Gateway exec to retire after 35 years in leadership
Leadership at Gateway to Prevention and Recovery is changing — for the first time, actually, since longtime Executive Director Sallie McLaughlin has guided the nonprofit from its beginning and through the past 35 years.
She is set to retire Dec. 31.
Gateway’s board has named longtime staffer Jon Greenwood as interim executive director.
“I am humbled and excited about having the opportunity to move into this role,” Greenwood said.
In the beginning
McLaughlin assumed the nonprofit’s leadership role in 1986 as its sole employee, after serving as board treasurer.
Now, three and a half decades later, there are 60 Gateway employees providing treatment, behavioral health services, education and support for individuals and families affected by addiction and mental health disorders.
During McLaughlin’s tenure, Gateway’s service area has expanded to include Lincoln and Seminole counties.
In 2014, Gateway increased its scope of practice to provide medically-assisted treatment as a Certified Center Addiction Recovery Center.
Still growing, Gateway recently bought property to build a new facility that will house the organization’s treatment and prevention services at a single location.
McLaughlin said the community is the reason for Gateway’s continued success.
People support what they create, she said, referencing decades of support by Shawnee, Chandler and Seminole communities.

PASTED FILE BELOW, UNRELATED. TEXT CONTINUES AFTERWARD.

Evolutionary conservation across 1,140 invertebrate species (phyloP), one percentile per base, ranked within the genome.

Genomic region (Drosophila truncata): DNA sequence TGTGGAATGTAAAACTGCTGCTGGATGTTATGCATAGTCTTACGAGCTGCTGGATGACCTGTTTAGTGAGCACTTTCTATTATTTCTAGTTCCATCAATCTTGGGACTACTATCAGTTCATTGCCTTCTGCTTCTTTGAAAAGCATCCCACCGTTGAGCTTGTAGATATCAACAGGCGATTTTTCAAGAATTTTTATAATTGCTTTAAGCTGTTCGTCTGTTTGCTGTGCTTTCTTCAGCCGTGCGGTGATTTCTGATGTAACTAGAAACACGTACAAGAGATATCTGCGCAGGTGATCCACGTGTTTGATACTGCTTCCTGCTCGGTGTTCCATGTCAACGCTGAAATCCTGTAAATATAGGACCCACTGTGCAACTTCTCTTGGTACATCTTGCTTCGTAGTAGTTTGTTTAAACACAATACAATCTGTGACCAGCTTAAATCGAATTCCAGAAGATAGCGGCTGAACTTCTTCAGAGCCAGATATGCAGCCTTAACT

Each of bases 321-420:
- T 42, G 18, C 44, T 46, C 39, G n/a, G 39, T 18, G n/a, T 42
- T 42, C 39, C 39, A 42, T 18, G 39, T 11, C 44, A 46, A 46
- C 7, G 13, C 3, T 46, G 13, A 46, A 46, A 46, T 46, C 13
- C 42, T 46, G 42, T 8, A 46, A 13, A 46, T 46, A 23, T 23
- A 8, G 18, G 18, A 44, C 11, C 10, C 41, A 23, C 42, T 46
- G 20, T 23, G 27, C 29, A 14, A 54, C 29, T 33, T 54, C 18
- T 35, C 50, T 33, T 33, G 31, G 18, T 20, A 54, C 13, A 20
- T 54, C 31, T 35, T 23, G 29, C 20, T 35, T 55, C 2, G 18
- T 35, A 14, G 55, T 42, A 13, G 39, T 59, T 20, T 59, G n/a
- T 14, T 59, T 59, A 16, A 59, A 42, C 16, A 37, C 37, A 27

She said she believes the same thing today that she believed in 1986.
“Local people solve local problems,” she said.
McLaughlin has overseen many projects, initiatives and partnerships on behalf of the nonprofit, which include several years of school team training; the placement of support counselors in area schools; securing a 5-year federal grant for the Shawnee Fighting Back coalition; and a Robert Wood Johnson Foundation NIATX grant.
A Shawnee resident since 1987, Greenwood earned a Bachelor of Science degree in Family Development from Oklahoma Baptist University.
In January of 2001 Greenwood took on the role of community youth coordinator at Gateway, and has served as the organization’s director of prevention since 2016.
Greenwood and his wife, Melanne, have two sons, Parker and Payton.
Greenwood said McLaughlin is the reason Gateway has a bright future.
“Anything that is going to stand the test of time has to have a solid foundation,” he said. “Sallie has created and served as that foundation for Gateway.”
Gateway’s work — whether the organization is collaborating with community partners to promote prevention or through clinical services for patients — is relationship-based, he said.
Under McLaughlin’s leadership, he said Gateway’s prevention and treatment services have grown to make a significant impact on the local communities and on people’s lives.
“Continuing to grow these relationships and building new ones to help communities and people heal are some of the things that excite me most about this new role,” Greenwood said.
The transition will be a process.
For the next five months — in a role as Gateway president — McLaughlin will serve as an advisor to Greenwood.
Once retired, McLaughlin said she plans to continue to serve the community as a volunteer in her church, along with other interests. She said she also plans to travel and spend time with her children and grandchildren.